Effective CSR gives a company the power to stand out in today’s saturated market and connect with customers on a level that ensures long-term loyalty and potentially even brand advocacy. (Ray SK, 2020) The pandemic gave them a chance to connect and create market visibility for themselves.

CSR is more than just a tool for exceptional public relations or a strategy to outsmart competition. Companies believe that by showing customers that they stand for something, they establish that their business exists for reasons that are bigger than ‘making profits’.

The support and donations extended by most of the corporates in times of the pandemic portray the fact that CSR programs work best when they look and feel authentic.

While the companies need to be careful to select a cause that the community can get behind, the companies also need to build a social responsibility program that reflects the identity of their brand and is their unique selling propositions.

There is no point in just tagging corporate responsibility on the end of brand-messaging. Making it an inherent part of the company’s vision and mission is what defines the company. 

Ultimately, the most important thing to keep in mind is that when a company uses corporate social responsibility to build and improve its brand — sincerity is the key. There needs to be truth in every claim the company makes. The organisation needs to really show to its customers that it is devoted to a cause. (Ray, 2020)

Some companies performing CSR by promoting social awareness for social-distancing: Notably, McDonalds, Audi, Coca-Cola, Volkwagen and many more.

McDonalds sent a message to the society by bifurcating its ‘M’ logo into ‘n – n’ to represent social distance. Similarly, Audi separated the four rings in its logo and explored a tagline to keep distance. Volkswagen also presented a new logo with a gap between V and W.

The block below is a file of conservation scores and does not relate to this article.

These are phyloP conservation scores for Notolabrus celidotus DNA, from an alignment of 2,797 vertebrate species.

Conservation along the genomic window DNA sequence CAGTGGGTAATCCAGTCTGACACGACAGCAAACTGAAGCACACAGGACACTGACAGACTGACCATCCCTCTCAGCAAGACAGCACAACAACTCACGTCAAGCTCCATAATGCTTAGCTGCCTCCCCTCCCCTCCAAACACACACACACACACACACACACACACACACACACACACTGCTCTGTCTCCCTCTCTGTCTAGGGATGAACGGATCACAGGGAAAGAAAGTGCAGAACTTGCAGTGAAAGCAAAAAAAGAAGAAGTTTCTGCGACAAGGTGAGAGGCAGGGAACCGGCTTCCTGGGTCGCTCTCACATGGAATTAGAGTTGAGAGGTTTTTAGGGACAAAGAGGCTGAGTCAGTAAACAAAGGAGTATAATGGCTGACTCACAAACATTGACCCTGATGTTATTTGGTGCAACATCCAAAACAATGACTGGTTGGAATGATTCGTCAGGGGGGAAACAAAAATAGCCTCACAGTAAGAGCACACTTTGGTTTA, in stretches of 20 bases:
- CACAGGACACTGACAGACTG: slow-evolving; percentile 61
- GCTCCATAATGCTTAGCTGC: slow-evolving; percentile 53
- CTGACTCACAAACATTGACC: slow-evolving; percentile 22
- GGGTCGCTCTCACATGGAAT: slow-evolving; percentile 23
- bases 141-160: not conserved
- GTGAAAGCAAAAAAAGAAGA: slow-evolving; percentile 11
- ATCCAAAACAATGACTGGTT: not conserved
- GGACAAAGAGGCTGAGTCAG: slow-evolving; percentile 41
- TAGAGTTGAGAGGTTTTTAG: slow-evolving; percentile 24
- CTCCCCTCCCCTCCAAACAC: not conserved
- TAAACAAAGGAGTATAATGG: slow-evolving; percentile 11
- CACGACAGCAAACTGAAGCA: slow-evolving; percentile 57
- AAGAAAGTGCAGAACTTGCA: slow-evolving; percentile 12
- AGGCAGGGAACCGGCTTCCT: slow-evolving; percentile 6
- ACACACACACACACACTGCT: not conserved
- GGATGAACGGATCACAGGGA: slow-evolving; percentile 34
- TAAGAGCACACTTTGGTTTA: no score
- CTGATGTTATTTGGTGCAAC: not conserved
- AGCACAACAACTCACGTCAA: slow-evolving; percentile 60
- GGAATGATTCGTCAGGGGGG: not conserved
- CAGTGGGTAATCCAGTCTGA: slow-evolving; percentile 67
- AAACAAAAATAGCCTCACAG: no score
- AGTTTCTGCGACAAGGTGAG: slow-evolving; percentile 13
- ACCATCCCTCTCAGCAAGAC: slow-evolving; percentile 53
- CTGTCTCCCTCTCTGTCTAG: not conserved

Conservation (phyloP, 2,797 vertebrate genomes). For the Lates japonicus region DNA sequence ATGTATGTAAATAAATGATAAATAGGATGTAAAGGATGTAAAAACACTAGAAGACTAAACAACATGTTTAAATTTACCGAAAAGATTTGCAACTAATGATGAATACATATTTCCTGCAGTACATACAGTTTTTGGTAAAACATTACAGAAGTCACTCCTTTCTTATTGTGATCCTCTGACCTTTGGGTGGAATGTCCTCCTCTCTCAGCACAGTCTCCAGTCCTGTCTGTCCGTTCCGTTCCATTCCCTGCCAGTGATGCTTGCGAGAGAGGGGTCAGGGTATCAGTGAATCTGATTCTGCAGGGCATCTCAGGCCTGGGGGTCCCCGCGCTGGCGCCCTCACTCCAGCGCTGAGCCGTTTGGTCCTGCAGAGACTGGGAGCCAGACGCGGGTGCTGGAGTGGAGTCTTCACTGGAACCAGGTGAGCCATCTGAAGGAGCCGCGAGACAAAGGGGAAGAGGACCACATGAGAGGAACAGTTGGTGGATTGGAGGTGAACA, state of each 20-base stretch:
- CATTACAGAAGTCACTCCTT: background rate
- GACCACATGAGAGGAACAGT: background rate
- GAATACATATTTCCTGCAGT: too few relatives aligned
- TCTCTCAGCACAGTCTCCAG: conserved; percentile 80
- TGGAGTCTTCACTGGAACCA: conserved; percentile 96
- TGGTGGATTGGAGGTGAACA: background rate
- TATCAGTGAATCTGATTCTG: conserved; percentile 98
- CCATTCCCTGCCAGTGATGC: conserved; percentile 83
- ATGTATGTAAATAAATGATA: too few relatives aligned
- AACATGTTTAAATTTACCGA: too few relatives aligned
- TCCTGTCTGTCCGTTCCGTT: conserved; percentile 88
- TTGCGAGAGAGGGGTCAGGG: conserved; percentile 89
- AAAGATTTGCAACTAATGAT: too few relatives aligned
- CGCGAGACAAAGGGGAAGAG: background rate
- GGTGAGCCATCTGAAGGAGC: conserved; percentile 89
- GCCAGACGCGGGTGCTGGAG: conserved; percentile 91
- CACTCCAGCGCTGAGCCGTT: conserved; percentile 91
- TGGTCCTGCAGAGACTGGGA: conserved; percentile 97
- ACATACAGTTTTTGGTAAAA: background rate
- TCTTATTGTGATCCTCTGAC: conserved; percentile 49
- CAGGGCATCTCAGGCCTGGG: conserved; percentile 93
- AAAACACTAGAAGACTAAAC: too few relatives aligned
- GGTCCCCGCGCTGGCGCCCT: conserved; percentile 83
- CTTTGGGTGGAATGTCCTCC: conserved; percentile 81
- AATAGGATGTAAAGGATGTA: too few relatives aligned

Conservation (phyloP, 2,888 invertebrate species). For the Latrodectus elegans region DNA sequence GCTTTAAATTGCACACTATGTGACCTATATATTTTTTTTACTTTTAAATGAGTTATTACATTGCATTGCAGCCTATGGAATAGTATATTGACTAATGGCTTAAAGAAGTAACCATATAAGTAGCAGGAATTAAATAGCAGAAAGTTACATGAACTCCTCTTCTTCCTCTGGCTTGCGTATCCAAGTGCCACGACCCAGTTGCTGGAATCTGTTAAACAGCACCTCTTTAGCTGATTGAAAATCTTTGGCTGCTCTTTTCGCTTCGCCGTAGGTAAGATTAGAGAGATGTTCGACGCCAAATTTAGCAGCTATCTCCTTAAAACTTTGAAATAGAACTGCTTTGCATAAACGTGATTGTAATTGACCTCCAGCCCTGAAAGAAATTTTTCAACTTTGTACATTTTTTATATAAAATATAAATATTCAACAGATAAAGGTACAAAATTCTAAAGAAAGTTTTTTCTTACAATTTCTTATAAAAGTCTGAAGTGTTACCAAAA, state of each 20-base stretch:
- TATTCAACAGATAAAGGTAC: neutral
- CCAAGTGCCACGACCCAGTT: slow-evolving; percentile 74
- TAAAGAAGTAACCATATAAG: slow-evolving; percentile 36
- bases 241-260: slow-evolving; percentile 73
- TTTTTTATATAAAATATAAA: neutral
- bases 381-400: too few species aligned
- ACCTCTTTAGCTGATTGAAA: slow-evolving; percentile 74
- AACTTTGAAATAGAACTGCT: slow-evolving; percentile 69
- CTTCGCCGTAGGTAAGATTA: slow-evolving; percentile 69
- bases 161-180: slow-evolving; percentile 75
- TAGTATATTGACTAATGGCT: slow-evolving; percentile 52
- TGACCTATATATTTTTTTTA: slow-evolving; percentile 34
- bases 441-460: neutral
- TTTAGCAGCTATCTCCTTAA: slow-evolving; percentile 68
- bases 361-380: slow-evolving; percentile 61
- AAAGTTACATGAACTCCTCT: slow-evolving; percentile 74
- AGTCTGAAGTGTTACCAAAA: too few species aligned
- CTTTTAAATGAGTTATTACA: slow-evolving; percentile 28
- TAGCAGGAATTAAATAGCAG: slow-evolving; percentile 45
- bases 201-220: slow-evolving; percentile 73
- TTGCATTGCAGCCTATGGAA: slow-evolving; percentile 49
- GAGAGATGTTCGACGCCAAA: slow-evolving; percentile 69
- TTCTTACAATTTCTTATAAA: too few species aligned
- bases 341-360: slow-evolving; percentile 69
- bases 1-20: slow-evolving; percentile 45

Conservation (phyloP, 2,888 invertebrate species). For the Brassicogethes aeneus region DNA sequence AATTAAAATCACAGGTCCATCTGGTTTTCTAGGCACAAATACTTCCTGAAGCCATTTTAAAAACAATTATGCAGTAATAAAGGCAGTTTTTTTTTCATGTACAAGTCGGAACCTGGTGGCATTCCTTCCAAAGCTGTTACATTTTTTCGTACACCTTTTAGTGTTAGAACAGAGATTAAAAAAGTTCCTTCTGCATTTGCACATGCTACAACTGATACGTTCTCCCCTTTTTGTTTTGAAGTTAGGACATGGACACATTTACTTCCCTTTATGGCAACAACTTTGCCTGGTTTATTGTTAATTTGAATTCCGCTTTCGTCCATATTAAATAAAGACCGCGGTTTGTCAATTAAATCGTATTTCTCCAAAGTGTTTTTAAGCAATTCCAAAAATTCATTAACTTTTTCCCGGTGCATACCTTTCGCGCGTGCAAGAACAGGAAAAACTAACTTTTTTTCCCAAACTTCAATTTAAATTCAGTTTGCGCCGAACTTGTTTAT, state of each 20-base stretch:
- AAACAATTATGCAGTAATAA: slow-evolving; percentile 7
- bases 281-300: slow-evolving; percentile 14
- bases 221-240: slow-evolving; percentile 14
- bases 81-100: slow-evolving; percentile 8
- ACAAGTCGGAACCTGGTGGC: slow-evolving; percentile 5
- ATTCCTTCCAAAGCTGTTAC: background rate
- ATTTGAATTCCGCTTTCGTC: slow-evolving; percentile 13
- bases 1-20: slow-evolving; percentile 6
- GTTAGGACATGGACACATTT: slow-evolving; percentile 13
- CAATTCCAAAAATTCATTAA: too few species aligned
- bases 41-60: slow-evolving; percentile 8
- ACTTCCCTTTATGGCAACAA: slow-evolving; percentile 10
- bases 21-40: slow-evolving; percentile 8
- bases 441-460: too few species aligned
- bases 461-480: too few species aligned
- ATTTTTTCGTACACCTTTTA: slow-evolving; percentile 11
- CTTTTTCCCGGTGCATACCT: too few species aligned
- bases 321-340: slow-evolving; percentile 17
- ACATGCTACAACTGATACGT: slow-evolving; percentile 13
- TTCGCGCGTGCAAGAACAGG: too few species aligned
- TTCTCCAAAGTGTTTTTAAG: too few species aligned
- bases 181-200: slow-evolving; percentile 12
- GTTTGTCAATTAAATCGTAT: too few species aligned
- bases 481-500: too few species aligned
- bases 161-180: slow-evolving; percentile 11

Coca-Cola also introduced spaces between letters in its logo with a message “staying apart is the best way to stay united”. (Ray, 2020)

The way customers interact with brands today is changing. For companies to engage and connect with today’s even-more empowered consumer, they need to ensure that their identity, and their behaviours they engage in, has the right impact.

In a world where the target audience demands a business that not only delivers exceptional products and services, but also contributes to the community, becomes more transparent and takes an active role in addressing universal issues, corporate social responsibility has become a mandatory requirement for any organization in India.

Almost half the reputation of a company comes from public response to what it does to support the current environment. (Thorpe D, 2013)

The companies with the best practices operate coordinated and interdependent programmes across the CSR portfolio. Some initiatives indeed create shared value; some, though intended to do so, create more value for society than for the organisation and some are intended to create value primarily for society.

Yet all have one thing in common: They are aligned with the company’s business purpose, value for an company’s important stakeholders and the needs of the community in which the companies operate.

These companies of course, stand in contrast to those that are focused solely on creating value for their shareholders. (Kasturi Rangan, 2015)


The conclusion

Business houses all over the world are realising their stakes in the society and engaging in various social and environmental activities. The need of the hour is to formulate effective strategic policies and adopt various instruments, according to a company’s history, its content and peculiarity in relationship with its different stakeholders so that CSR can be best implemented towards its goals — sustained environmental, social and economic growth.

The BFSI sector in India has shown interest in integrating sustainability into their business models but its CSR reporting practices are far from satisfaction. There are few companies which report activities on triple bottom line principles. As a matter of fact, the standards for rating CSR practices are less uniform in comparison to that for financial rating.